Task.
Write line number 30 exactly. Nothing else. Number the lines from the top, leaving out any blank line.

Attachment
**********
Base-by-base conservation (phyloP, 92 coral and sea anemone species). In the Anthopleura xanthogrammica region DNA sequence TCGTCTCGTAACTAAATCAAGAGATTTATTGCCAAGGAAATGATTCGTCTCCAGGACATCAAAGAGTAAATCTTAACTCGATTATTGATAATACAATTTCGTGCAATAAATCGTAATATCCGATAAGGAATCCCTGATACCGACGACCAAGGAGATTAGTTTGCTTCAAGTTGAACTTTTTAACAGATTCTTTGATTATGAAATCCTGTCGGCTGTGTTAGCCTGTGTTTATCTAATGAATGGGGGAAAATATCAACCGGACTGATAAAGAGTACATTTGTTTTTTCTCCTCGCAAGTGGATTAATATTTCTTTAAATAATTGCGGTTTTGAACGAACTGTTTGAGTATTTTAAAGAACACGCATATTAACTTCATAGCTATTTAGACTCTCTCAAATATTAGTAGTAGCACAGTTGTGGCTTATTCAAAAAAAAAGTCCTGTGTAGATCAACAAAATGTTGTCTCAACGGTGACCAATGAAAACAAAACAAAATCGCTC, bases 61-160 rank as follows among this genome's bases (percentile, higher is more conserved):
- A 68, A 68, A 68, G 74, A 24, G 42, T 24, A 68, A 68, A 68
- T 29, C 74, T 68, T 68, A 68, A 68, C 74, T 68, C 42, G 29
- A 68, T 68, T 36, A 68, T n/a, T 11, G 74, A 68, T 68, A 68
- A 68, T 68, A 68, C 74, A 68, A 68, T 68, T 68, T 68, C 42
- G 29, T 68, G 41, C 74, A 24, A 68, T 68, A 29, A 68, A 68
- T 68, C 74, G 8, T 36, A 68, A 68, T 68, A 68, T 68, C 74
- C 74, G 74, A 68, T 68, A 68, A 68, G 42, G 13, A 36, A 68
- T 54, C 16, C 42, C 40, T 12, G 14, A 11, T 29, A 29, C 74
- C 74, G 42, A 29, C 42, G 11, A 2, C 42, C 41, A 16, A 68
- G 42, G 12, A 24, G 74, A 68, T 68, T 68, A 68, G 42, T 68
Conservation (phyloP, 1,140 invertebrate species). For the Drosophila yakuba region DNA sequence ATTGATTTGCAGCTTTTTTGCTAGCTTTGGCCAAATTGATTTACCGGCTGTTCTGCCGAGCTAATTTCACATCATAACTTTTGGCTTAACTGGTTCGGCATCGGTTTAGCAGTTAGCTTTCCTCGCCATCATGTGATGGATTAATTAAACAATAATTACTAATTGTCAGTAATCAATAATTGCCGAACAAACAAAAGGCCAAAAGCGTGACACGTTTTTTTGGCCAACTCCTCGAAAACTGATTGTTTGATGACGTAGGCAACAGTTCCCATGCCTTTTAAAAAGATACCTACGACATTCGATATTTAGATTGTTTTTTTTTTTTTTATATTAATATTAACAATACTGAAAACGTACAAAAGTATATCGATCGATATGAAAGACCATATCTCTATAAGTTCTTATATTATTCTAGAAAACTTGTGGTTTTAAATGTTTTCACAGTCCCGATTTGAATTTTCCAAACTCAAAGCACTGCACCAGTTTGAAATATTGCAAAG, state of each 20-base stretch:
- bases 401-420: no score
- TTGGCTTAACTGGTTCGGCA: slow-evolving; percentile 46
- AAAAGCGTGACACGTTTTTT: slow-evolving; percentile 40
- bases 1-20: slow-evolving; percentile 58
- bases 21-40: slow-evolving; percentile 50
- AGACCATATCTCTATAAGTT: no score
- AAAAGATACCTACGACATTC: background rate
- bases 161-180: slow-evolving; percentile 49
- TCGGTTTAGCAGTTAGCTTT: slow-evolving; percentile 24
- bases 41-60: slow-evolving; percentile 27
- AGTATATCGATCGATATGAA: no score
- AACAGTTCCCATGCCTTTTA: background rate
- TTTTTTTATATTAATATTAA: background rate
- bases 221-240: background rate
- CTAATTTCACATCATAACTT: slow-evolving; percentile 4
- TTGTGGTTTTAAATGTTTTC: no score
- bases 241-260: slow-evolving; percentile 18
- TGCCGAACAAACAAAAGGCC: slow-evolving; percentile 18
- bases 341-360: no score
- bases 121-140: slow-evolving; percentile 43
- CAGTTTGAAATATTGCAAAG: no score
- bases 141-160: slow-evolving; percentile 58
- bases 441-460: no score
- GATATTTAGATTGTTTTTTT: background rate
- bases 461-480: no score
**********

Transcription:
- TGCCGAACAAACAAAAGGCC: slow-evolving; percentile 18